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Expert's Corner — lacquer

TIP: A Short History of Shellac

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TIP: A Short History of Shellac

Here’s a short history of shellac, some of it from my own experience. Shellac was almost the only finish used on furniture from the 1820s to the 1920s when nitrocellulose lacquer was introduced. Shellac continued to be used widely as a complete finish by painters working in buildings until the 1950s. By the 1990s the only remaining supplier of shellac in liquid form was Zinsser, which sells the shellac under the brands “Bulls Eye,” and “SealCoat,” which is a dewaxed variety. Zinsser specializes in sealers and primers, so it markets the shellac as a sealer. The marketing strategy seems to...

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TIP: Differences between shellac and lacquer

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The principle differences between nitrocellulose lacquer and shellac are ease of application and their ability to block off problems in the wood. Both finishes are evaporative finishes, meaning that they dry entirely by solvent evaporation; there is no crosslinking as there is with varnish and catalyzed finishes. As a result, both lacquer and shellac are more vulnerable to being damaged by coarse or sharp objects, heat, solvents, acids and alkalis. Shellac is more vulnerable than lacquer to being damaged by alcohol spills, of course, but keep in mind that beer, wine and mixed drinks are usually very watered down, so...

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Stripping with Solvent

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With shellac and lacquer finishes, which are the finishes used on almost all old furniture and woodwork, you can use their solvent for stripping instead of a paint-and-varnish remover. Depending on the object being stripped, I often find this method easier in the sense of spending less total time. It’s also less messy. Use denatured alcohol for shellac and lacquer thinner for lacquer. You can test the finish to find out which it is by dabbing a little of each solvent onto the finish. The alcohol will soften shellac and make it sticky or remove it. Lacquer thinner will do...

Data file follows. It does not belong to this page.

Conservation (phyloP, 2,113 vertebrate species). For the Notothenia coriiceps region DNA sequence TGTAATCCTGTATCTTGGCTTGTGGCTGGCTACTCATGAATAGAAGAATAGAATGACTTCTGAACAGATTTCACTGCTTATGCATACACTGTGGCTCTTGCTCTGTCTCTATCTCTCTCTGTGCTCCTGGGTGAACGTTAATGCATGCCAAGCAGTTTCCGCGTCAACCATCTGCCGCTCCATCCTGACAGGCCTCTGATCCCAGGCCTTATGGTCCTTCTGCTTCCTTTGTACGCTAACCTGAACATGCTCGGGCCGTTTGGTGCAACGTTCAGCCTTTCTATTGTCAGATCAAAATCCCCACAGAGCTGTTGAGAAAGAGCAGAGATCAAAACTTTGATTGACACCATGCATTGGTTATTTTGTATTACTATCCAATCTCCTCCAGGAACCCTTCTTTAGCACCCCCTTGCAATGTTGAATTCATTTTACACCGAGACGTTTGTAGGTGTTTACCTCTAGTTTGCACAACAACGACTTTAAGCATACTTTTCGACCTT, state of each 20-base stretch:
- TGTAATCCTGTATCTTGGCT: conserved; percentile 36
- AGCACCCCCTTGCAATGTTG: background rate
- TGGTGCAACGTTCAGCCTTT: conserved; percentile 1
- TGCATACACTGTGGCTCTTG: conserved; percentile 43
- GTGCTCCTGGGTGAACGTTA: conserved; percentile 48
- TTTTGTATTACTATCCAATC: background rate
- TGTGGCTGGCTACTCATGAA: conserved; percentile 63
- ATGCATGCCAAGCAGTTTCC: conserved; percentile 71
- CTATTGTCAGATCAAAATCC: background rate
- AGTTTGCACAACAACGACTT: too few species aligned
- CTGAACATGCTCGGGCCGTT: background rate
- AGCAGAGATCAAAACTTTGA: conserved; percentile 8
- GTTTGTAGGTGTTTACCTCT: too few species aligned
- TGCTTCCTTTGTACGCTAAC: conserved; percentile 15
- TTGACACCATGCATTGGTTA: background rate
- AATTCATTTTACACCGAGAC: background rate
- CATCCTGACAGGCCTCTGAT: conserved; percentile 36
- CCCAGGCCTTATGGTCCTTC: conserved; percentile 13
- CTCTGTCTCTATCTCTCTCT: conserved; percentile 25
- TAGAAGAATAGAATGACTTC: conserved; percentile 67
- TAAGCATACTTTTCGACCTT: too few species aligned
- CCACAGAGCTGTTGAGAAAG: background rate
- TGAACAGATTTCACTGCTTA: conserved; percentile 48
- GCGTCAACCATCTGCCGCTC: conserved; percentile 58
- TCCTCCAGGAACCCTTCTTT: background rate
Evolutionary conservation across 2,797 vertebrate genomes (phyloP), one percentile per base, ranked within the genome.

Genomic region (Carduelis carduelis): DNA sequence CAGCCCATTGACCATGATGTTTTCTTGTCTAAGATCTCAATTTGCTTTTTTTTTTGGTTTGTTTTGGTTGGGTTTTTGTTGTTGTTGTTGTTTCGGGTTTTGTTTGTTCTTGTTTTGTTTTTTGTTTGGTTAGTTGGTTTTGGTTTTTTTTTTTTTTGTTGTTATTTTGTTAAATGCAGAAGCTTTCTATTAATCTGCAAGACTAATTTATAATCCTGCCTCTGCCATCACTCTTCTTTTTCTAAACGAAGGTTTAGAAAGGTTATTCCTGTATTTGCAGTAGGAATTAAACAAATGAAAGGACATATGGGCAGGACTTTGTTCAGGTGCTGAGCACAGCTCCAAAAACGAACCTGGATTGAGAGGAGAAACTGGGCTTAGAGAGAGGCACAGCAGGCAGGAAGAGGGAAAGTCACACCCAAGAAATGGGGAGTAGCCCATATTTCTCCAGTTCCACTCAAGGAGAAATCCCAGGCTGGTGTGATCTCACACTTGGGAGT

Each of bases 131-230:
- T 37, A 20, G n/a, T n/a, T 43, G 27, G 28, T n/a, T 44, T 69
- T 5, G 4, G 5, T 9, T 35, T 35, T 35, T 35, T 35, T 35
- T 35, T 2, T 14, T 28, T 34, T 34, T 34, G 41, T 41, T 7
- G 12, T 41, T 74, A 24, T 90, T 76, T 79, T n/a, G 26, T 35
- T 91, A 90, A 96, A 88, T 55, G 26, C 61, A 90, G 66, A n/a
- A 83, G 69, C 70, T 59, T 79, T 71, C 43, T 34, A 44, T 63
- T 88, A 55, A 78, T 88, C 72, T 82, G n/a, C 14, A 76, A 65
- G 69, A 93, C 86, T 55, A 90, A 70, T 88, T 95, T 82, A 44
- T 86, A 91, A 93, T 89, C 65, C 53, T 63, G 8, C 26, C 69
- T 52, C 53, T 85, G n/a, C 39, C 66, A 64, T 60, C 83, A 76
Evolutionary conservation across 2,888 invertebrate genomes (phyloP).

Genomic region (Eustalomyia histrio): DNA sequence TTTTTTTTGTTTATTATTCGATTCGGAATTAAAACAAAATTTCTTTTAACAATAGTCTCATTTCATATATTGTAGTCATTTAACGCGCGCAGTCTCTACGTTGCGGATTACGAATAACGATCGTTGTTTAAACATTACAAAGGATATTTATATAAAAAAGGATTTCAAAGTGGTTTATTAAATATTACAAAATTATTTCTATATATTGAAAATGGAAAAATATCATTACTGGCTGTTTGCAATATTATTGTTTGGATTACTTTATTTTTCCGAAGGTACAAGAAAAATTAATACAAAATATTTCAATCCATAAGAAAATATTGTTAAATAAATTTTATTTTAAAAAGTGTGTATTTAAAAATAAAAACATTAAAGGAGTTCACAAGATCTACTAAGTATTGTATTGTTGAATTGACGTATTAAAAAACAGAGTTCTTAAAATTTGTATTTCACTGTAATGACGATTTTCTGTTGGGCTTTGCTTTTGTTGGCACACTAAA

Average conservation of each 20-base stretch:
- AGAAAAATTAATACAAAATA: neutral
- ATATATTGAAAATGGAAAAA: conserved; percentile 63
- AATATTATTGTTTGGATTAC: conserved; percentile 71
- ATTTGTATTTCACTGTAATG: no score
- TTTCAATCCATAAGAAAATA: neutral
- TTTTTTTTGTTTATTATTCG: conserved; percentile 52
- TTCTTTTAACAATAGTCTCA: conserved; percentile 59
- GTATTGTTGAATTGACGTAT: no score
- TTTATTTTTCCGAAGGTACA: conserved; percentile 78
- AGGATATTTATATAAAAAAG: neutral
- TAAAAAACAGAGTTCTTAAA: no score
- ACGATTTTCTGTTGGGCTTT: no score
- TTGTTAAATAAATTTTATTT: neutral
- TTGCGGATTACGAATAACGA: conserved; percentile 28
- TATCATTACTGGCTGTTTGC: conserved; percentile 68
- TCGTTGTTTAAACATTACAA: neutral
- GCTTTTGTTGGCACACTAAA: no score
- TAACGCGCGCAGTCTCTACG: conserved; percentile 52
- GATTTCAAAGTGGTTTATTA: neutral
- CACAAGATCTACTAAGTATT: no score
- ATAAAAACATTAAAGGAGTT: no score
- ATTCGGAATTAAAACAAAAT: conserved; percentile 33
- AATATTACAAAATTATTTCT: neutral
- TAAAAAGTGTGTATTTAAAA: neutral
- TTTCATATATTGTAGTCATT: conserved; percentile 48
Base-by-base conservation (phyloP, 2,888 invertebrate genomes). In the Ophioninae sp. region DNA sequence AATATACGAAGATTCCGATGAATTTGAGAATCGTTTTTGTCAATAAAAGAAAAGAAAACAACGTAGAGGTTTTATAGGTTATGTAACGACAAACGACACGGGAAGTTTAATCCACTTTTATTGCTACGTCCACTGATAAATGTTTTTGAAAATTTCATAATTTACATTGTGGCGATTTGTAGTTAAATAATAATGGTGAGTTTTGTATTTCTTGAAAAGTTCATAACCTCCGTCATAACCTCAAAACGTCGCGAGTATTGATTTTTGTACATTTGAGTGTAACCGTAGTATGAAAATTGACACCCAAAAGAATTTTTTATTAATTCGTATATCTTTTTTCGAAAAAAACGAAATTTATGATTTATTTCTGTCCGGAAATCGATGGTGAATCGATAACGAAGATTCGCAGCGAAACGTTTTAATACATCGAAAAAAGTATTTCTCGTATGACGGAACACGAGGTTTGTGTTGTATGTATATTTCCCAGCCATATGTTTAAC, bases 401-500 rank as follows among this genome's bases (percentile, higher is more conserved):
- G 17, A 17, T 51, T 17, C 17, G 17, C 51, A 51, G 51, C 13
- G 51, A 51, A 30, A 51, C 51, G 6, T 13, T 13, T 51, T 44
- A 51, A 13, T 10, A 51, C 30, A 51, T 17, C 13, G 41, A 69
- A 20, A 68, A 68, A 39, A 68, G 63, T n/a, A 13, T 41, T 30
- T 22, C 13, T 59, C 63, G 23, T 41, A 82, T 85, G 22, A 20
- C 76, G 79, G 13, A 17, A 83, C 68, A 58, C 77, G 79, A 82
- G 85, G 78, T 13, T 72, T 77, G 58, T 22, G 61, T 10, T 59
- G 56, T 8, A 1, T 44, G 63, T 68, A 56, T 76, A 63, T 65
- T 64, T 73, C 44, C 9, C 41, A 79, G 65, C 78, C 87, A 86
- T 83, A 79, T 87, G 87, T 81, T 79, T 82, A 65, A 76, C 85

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Coating Over an Existing Finish: A Risky Business that Sometimes Works

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Finishes deteriorate as they age. First they dull, then they begin to crack. Exposure to light in the higher ultra-violet ranges, such as sunlight and fluorescent light, accelerates the deterioration. Finishes also get damaged from abuse, which can cause a surface to look bad. In some cases, the only way to repair the deterioration or damage and make the furniture or woodwork look good again is to strip off the old finish and refinish. There are many situations, however, where applying a coat or two of finish on top of what is already there can make the old deteriorated or...

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How To Remove Stripping Sludge With A Wide Putty Knife

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How To Remove Stripping Sludge With A Wide Putty Knife

On large flat surfaces it’s most efficient to remove the bulk of the softened or dissolved finish or paint using a wide putty knife. Scrape off the sludge into a cardboard box. No matter which type of stripper you use, keep it wet until it works its way through the coating so you can remove it easily. Don’t fight it. “Let the stripper do the work.” Clear finishes on almost all old furniture and woodwork are either shellac or lacquer. These will dissolve into a “gunk.” After scraping off the bulk of the finish, reapply the stripper and remove the...

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